CALEXICO — Legion Park, home to a pair of baseball/softball diamonds used by youth leagues, will not be sold for potential development until Calexico has more ball fields in play, city officials said.
The Calexico City Council voted unanimously March 4 to record a final map with the county that would split up Legion Park into smaller sections to sell for commercial development. However, any sale will wait until three new ball fields at Cordova Park complete, City Manager David Dale said during the meeting.
“Yes. The agreement is lots as part of Legion Park will not be sold or used until new baseball fields or softball fields are made,” Dale said, responding to an inquiry from Mayor Pro Tem David Romero.
Although bids are being sought for fencing at the Cordova fields, Dale could not say when the fields would be ready when he was contacted March 6.
“We’re doing the project in small chunks as we can,” Dale stated in a brief email.
After the fencing is up, the city will next install irrigation and plant grass using existing staff and funds as they become available, Dale said previously. The city has about $1 million set aside for Cordova Park, but information on the expected use of those funds beyond the fencing was not immediately available.
The city recently completed grading for the Cordova fields with the help of Imperial Irrigation District, which hauled away 12,000 cubic yards of dirt at no cost to the city.
Streets Project for 2019 Signed Off
In other business, the council unanimously approved authorizing Dale to sign off on the completion of a 2019 streets project. The $5.29 million effort involved the rehabilitation of about 50 city streets.
It is one of several upgrades the city has undertaken over the past year as it catches up on infrastructure improvements. The streets project was completed by Aggregate Products Inc. of Pico Rivera in December.
Public Works Manager Liliana Falomir, whose staff designed the roads project, said at the meeting the city can begin the process of starting its 2020 streets project. She did not say when that would occur.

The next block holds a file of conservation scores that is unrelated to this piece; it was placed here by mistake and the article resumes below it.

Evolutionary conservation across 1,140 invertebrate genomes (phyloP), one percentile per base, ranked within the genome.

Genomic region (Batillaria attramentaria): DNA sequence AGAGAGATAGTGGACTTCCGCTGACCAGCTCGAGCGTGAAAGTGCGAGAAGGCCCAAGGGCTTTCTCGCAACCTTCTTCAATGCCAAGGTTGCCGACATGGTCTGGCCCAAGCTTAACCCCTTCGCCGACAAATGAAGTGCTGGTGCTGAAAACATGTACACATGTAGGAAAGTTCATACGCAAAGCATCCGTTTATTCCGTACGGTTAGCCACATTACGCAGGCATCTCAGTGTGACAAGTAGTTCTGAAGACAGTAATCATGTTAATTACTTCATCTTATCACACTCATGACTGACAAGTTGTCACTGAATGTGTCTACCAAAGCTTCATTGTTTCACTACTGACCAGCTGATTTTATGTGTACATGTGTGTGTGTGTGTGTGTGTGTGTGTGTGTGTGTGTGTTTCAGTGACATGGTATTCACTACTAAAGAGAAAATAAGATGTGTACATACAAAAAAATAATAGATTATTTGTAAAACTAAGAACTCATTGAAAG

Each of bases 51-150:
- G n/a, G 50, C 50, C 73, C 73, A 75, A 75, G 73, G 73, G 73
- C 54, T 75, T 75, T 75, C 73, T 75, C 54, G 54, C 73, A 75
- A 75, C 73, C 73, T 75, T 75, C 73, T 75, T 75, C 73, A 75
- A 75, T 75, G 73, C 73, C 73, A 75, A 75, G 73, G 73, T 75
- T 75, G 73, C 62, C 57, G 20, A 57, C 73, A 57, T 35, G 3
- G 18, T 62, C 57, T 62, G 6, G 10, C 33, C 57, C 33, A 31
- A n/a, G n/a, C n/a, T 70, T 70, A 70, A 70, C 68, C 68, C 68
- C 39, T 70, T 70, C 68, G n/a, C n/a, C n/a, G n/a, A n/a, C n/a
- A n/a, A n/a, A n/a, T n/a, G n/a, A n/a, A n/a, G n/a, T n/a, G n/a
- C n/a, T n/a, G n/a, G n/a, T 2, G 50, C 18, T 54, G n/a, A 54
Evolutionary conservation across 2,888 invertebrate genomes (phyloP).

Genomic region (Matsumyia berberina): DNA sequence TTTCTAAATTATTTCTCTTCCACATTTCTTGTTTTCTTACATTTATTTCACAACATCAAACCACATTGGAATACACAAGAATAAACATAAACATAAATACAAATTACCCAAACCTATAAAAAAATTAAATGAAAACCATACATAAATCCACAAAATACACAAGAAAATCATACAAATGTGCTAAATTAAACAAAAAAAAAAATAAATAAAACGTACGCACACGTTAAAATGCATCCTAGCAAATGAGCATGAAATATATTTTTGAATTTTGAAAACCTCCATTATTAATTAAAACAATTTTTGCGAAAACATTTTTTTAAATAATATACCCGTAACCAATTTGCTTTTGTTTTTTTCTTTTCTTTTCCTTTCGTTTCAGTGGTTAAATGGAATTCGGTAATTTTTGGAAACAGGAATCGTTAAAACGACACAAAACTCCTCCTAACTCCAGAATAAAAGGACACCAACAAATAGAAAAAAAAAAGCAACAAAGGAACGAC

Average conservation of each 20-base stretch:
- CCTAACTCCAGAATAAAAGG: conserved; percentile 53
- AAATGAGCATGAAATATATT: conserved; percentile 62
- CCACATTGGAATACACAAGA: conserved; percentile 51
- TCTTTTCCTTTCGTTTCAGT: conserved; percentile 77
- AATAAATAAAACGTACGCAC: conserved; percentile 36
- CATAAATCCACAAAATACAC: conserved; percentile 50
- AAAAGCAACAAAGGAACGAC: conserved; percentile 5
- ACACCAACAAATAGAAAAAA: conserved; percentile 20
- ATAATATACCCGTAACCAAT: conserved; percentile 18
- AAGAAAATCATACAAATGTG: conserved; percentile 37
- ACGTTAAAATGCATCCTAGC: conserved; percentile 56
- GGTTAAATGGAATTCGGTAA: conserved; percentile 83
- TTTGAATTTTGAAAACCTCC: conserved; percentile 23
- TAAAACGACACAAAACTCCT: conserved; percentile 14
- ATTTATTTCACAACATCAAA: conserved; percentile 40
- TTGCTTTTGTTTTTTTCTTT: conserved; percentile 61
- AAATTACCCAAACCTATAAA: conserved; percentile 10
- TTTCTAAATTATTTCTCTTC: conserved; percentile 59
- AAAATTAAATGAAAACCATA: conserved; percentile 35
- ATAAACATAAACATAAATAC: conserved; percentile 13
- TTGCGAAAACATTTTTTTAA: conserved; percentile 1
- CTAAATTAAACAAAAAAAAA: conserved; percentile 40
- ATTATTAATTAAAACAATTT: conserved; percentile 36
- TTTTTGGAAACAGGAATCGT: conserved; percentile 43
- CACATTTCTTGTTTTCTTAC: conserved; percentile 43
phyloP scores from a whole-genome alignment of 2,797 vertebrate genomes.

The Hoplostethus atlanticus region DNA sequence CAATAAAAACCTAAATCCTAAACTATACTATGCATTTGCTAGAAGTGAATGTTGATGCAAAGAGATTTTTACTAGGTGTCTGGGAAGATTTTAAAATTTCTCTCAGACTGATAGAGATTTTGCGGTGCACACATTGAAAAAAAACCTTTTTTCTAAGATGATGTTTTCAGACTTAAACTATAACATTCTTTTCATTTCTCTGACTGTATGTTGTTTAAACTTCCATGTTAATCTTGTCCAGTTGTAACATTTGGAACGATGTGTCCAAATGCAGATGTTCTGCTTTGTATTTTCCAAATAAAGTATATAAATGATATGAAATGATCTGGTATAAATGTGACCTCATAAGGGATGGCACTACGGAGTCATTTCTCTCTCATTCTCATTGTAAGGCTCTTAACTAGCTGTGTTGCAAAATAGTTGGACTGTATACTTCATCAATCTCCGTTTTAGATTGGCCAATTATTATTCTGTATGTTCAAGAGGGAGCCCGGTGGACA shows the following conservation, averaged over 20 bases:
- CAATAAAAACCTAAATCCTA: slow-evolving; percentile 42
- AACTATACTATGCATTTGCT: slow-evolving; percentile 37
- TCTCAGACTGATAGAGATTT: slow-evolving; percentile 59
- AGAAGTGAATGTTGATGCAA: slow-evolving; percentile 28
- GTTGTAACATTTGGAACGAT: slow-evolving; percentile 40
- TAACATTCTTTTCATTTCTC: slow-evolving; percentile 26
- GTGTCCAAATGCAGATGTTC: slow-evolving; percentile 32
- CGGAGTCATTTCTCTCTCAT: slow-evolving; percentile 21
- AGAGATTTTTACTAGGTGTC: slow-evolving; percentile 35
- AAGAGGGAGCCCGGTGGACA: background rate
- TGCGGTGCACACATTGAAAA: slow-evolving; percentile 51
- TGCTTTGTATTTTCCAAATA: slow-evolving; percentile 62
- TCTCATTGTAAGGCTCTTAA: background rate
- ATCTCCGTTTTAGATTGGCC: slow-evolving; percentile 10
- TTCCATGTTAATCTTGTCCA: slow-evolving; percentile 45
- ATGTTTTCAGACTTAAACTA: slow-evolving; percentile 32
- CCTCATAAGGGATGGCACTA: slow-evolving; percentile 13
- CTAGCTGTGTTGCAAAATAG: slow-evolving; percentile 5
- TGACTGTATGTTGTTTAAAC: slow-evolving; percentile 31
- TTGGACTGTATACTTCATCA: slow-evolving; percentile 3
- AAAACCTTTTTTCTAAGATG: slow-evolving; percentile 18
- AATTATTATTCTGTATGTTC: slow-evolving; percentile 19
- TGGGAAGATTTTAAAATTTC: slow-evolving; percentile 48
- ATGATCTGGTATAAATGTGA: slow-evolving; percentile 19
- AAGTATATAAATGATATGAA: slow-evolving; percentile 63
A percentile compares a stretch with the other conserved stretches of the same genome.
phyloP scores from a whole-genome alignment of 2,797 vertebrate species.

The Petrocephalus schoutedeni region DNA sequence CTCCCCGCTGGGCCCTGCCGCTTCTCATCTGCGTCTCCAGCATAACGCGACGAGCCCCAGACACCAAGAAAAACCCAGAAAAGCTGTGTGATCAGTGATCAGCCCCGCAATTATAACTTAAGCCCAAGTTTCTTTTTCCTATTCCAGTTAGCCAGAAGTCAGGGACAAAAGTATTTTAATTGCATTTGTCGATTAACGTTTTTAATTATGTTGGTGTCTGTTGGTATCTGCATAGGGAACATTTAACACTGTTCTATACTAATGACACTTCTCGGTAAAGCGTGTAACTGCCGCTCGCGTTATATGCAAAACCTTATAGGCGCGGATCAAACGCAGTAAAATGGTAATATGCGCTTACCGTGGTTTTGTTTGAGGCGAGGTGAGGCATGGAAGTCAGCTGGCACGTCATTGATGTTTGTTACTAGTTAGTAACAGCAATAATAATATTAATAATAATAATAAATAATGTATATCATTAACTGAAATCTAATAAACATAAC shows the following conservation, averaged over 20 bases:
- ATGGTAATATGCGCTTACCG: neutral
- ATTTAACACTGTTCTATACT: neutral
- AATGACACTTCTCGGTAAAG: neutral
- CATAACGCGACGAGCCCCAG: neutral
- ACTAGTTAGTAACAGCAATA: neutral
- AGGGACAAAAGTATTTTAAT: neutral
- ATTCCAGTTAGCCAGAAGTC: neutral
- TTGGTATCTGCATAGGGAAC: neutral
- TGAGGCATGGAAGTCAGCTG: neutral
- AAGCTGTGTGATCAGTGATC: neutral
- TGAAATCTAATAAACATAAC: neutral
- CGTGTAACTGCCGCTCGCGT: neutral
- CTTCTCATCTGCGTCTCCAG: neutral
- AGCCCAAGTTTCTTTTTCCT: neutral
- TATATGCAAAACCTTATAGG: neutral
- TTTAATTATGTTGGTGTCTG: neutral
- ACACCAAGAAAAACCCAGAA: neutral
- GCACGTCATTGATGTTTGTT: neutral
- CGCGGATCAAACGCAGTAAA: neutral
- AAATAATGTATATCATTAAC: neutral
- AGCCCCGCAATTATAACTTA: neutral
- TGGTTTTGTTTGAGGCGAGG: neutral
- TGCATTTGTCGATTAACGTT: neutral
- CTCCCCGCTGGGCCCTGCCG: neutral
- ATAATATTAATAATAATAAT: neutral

Water System Equipment
Additionally, the council unanimously approved awarding a $75,301 bid to purchase a machine that flushes out water from dead ends in the distribution system and exercises distribution valves, according to a staff report from Falomir.
The functions of the piece of equipment are requirements from the State Water Resources Control Board Division of Drinking Water, Falomir stated in her report.
The council authorized Dale to explore purchasing an extended warranty for the machine, which only has a one-year warranty on it now.
Council Member Lewis Pacheco thought such a purchase seemed costly without an extended protection plan on the equipment.
Dale agreed and said since the original budget for the equipment was $90,000, he would investigate the extended warranty.
The decision authorized the city’s water distribution department under public works to buy the machine from E.H. Wachs Industrial Products of Lincolnshire, Ill.
Cost for the machine — and the extended warranty, if the city ends up purchasing it — will come from the Water Enterprise Fund, which is not part of the general fund.
This story is featured in the Mar 12, 2020 e-Edition.